And yet, it tasted, like them all,

The Figures I have seen

Set orderly, for Burial,

Reminded me, of mine—

As if my life were shaven,

And fitted to a frame,

And could not breathe without a key,

And ’twas like Midnight, some –

When everything that ticked—has stopped—

And Space stares—all around—

Or Grisly frosts—first Autumn morns,

Repeal the Beating Ground—

But, most, like Chaos—Stopless—cool—

Without a Chance, or Spar—

Or even a Report of Land—

To justify—Despair.

“Explaining depression to a refugee” by muna abdulahi

In her poem Explaining Depression to a Refugee Abudlahi describes the refugee experiences and covers issues related to depression and the feelings of hopelessness and voicelessness. 

Her poem also brings to light how culture tends to play a role in how mental health disorders such as depression is seen, observed, and viewed as well as the stigmatisation of mental disorders. 

You can watch Muna’s spoken word performance here

Explaining depression to my mother” by sabrina benaim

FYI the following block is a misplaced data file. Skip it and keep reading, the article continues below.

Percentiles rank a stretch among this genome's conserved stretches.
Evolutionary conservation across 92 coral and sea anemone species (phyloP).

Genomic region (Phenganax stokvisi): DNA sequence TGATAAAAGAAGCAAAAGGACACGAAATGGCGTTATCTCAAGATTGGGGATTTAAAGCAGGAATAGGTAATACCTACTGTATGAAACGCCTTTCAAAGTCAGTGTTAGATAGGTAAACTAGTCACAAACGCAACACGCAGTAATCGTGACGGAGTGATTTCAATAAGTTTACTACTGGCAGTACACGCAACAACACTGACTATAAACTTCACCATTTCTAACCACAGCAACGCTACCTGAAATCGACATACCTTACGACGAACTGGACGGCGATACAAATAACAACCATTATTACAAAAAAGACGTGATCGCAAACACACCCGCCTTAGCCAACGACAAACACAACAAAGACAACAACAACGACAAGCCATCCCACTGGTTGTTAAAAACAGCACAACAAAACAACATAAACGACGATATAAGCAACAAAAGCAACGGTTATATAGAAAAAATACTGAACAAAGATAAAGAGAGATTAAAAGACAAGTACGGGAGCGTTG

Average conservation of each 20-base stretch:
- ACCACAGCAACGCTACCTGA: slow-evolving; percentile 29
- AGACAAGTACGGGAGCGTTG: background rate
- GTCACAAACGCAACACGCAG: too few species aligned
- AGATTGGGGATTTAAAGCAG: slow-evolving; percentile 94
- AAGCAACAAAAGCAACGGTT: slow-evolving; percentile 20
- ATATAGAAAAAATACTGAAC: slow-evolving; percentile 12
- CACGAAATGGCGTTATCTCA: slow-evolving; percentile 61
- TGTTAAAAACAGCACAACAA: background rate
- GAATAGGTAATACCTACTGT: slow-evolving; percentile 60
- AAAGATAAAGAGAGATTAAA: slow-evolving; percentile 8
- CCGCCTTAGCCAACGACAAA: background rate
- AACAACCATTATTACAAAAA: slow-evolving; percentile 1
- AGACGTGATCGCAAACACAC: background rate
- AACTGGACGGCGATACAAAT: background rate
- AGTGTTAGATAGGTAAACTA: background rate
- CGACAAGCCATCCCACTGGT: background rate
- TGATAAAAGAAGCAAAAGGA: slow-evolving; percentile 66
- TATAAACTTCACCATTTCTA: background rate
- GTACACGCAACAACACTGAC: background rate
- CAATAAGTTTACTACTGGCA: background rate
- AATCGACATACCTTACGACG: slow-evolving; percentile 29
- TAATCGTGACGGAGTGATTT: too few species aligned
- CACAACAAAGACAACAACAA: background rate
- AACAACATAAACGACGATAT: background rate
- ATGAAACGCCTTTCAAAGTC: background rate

“Explaining My Depression to My Mother” is a spoken word poem that describes how it is like to describe a mental health condition or a medical condition that cannot be seen on the physical body to someone who is not informed. 

In this particular poem, the poet describes their experience of explaining depression to family members and friends- particularly their mother- which is an experience that many people share due to their lack of awareness and the stigma surrounding mental health disorders such as depression. 

You can watch the spoken word performance here

“You can’t be depressed” by neil hilborn

This particular poem is one that brings to awareness the fact that depression can affect anyone, in all walks of life, and at times there are people in our lives that has their own struggles.

You can watch Neil’s spoken word performance here

“He Resigns” By John Berryman

Age, and the deaths, and the ghosts.

Her having gone away

in spirit from me. Hosts

regrets come and find me empty.

I don’t feel this will change.

I don’t want anything

or person, familiar or strange.

I don’t think I will sing

anymore just now,

or ever. I must start

to sit with a blind brow

above an empty heart.

“The swimming lesson” by mary oliver

Feeling the icy kick, the endless waves

Reaching around my life, I moved my arms

And coughed, and in the end saw land.

Somebody, I suppose,

Remembering the mediaeval maxim,

Had tossed me in,

Had wanted me to learn to swim,

Not knowing that none of us, who ever came back

From that long lonely fall and frenzied rising,

Ever learned anything at all

About swimming, but only

How to put off, one by one,

Dreams and pity, love and grace, –